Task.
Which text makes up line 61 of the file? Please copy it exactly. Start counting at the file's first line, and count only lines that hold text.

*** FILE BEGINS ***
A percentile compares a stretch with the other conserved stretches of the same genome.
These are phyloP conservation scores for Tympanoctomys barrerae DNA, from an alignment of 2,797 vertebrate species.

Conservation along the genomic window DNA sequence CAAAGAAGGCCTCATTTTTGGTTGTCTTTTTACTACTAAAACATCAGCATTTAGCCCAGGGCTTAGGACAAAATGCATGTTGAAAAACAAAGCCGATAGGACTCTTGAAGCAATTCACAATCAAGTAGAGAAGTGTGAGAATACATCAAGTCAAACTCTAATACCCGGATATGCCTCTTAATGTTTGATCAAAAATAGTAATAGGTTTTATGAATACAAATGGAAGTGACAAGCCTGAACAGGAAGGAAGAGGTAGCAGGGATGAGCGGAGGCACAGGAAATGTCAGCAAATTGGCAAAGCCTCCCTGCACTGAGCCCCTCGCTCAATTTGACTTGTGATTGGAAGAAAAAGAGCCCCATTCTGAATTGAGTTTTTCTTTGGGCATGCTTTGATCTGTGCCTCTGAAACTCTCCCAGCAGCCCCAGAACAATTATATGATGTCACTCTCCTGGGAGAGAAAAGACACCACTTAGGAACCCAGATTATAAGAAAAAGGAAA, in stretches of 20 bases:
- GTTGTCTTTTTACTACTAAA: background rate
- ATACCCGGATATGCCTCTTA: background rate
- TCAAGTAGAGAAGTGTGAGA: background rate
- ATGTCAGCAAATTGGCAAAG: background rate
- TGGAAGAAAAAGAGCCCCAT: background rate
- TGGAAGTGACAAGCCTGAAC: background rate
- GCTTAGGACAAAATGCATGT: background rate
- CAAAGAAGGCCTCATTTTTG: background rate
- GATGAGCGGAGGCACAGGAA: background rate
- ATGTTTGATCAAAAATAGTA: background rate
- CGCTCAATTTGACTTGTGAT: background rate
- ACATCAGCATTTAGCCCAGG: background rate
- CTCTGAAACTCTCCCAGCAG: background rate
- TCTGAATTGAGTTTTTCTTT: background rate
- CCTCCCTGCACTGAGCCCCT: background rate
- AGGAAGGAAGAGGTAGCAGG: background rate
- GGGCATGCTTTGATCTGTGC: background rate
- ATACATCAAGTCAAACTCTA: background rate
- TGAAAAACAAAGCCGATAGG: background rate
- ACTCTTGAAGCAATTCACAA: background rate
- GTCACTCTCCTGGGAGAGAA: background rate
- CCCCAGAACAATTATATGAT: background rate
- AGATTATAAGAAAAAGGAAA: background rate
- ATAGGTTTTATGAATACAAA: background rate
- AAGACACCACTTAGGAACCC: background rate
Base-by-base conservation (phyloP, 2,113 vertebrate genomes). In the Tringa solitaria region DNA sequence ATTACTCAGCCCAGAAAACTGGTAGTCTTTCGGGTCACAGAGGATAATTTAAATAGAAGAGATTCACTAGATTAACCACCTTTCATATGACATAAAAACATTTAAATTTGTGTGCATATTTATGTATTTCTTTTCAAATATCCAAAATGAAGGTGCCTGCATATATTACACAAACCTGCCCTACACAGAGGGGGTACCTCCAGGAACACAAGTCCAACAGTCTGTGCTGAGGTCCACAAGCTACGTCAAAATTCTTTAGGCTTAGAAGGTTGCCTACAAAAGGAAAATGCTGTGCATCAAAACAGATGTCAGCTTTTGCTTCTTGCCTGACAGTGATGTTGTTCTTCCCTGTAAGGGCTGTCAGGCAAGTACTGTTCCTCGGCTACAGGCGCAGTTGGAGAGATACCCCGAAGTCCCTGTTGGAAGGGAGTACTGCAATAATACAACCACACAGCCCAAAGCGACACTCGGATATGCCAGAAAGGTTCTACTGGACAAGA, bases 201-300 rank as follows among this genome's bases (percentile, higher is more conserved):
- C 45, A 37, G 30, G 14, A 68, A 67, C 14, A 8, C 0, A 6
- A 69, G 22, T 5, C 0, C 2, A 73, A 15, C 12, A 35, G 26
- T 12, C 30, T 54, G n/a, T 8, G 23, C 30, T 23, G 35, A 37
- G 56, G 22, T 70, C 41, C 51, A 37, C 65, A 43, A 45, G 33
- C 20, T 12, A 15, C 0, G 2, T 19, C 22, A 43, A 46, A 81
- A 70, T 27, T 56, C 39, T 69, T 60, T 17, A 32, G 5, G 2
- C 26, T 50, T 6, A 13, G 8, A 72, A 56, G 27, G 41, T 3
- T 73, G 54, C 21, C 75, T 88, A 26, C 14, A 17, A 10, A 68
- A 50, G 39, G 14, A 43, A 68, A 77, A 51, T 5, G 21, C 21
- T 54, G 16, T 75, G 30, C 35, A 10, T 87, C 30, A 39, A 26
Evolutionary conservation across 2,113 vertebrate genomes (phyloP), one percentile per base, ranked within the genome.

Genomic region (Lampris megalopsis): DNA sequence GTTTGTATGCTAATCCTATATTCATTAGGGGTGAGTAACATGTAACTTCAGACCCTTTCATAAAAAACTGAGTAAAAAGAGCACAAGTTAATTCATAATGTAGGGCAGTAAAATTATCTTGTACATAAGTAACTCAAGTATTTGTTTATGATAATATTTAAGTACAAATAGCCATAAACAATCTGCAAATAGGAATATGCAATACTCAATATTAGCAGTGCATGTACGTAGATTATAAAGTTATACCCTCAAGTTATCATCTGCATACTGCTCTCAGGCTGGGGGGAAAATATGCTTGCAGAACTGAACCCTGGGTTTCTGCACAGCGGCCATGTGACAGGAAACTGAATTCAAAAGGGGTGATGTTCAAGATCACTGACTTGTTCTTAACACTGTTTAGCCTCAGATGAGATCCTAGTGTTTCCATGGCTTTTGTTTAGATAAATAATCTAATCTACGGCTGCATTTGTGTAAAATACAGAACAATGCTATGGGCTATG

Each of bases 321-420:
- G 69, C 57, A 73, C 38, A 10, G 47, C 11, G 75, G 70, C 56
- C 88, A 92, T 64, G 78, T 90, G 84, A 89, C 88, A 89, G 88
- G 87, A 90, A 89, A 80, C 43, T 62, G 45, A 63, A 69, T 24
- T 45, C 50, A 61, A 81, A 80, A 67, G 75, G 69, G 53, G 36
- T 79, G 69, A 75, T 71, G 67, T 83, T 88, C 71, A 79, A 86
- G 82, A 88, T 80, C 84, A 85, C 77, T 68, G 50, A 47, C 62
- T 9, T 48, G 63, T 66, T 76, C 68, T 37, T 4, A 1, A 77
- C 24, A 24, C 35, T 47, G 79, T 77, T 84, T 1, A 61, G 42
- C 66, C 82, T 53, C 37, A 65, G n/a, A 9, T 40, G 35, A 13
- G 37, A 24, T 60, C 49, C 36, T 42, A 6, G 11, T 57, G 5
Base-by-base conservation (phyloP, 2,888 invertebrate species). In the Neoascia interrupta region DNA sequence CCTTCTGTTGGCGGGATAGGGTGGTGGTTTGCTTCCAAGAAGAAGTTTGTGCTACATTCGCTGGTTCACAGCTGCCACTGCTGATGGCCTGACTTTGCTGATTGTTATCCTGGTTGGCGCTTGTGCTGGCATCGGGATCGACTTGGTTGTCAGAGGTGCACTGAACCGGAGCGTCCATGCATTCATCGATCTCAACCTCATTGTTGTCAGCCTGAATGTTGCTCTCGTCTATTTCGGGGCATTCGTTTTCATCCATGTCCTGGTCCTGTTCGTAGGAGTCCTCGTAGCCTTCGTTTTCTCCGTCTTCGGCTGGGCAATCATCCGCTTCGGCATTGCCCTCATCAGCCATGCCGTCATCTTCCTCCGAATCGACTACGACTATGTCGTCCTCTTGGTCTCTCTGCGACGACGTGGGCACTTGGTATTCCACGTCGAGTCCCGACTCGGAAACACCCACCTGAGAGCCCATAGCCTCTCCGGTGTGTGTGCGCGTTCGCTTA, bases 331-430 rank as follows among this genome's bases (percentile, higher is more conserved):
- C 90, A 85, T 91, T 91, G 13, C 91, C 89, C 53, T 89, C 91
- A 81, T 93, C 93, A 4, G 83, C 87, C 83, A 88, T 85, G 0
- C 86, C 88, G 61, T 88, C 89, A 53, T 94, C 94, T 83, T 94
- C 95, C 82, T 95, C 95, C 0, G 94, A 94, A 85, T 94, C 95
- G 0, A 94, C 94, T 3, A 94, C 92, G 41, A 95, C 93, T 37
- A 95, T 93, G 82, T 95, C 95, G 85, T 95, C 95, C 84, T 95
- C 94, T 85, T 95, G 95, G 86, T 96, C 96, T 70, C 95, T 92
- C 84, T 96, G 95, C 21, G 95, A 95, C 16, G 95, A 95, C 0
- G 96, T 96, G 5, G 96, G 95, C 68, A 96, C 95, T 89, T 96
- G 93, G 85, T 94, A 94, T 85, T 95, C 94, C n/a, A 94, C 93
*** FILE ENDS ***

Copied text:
- C 84, T 96, G 95, C 21, G 95, A 95, C 16, G 95, A 95, C 0